Thank you all.

As usual, notes, chat comments and the slides shared today will be placed on our web pages in the next day or two.

Our programme of forums and topics for the second half of 2022 have now been uploaded to the website. We will shortly send out a meeting invitation so you can ensure the Forums are in your diary.

We have two sessions in the calendar for September. Our topic for the September session on 21 September 2022 is Risk in Focus 2023 – a walkthrough of the hot topics and key risks in the RiF 2023 report and then on the 28th September we’re looking at Risk Appetite and Risk Tolerance.

The following links may be useful:

Technical Guidance on Modern Slavery

Tackling Modern Slavery (Council Case Studies)

Don’t forgot our Annual Conference is 18-19 October 2022 so time to start booking, it will be in London at the QE2 centre, there is an in-person option and/or a hybrid option.

Thank you everyone, see you in September.

Thank you for attending. As always, if you have any ideas or suggestions for what we might include in future agendas, please contact Liz Sandwith.

Q&A and chatbox comments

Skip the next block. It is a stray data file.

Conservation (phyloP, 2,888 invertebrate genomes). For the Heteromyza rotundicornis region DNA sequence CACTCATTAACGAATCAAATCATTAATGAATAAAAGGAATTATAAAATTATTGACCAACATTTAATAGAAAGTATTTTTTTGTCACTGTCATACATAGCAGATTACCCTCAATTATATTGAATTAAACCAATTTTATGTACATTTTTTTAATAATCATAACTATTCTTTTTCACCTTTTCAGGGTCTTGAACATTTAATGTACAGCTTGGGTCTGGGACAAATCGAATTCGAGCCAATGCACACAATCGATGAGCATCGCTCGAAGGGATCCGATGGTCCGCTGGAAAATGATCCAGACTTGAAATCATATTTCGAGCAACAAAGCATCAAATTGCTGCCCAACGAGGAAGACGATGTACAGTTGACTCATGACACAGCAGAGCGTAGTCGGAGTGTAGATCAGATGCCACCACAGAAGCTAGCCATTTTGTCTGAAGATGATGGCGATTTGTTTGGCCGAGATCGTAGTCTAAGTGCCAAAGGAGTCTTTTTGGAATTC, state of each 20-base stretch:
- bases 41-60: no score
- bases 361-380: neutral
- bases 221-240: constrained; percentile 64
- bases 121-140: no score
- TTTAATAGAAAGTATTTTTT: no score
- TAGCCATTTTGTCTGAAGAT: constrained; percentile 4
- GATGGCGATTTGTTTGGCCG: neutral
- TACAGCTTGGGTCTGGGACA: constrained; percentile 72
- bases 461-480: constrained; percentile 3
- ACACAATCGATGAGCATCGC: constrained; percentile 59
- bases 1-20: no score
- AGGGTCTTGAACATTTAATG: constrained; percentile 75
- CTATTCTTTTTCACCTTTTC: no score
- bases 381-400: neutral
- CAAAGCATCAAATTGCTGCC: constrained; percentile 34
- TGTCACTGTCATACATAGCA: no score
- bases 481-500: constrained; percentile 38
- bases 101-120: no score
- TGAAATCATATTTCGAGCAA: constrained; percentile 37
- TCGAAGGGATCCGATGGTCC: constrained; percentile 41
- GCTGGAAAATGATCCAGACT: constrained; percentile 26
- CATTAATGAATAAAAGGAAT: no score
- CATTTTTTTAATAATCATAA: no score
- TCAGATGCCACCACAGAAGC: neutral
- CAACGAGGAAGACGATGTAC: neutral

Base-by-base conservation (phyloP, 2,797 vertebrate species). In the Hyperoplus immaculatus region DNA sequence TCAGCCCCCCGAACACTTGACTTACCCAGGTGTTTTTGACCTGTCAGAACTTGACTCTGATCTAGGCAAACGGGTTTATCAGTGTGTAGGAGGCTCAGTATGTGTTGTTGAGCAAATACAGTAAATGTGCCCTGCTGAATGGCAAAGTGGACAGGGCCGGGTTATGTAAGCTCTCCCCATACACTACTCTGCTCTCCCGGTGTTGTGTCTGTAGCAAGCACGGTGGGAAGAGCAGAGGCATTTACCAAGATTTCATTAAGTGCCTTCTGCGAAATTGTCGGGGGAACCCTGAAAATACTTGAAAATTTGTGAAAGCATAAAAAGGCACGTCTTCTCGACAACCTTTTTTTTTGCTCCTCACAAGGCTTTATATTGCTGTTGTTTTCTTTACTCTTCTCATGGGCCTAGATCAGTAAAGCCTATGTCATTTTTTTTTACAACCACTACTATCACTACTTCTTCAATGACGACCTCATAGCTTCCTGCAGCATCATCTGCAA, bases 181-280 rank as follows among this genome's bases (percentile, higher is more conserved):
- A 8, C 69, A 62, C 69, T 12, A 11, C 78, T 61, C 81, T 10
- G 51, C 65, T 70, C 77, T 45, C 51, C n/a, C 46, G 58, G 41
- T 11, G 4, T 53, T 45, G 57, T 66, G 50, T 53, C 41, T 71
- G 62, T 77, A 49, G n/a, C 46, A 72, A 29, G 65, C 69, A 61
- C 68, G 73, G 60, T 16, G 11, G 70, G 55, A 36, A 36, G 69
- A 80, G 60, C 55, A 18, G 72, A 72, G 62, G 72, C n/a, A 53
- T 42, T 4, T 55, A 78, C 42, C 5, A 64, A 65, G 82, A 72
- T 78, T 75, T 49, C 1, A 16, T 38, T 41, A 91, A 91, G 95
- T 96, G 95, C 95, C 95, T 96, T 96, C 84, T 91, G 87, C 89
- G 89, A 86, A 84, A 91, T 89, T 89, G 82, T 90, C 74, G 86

Q: Does the statement need to be a standalone one or could it be included in the annual governance statement?

A: It must be clear, visible and easy for people to see. Whether it needs to standalone depends on how robust the other statements are. What you don’t want is for it to be lost. In good practice and if you look at the corporate companies that are doing it now, they’ve got it as standalone, but there’s nothing that says you must have it as standalone. It’s about the visibility and how accessible it is on your website and how quickly it can be accessed.   

Q: If 7 out of 10 organisations did not have their statements transparent / you had to go deep to find it, does it mean most of the organisations are not interested in fighting modern slavery or do they not want to address the issue?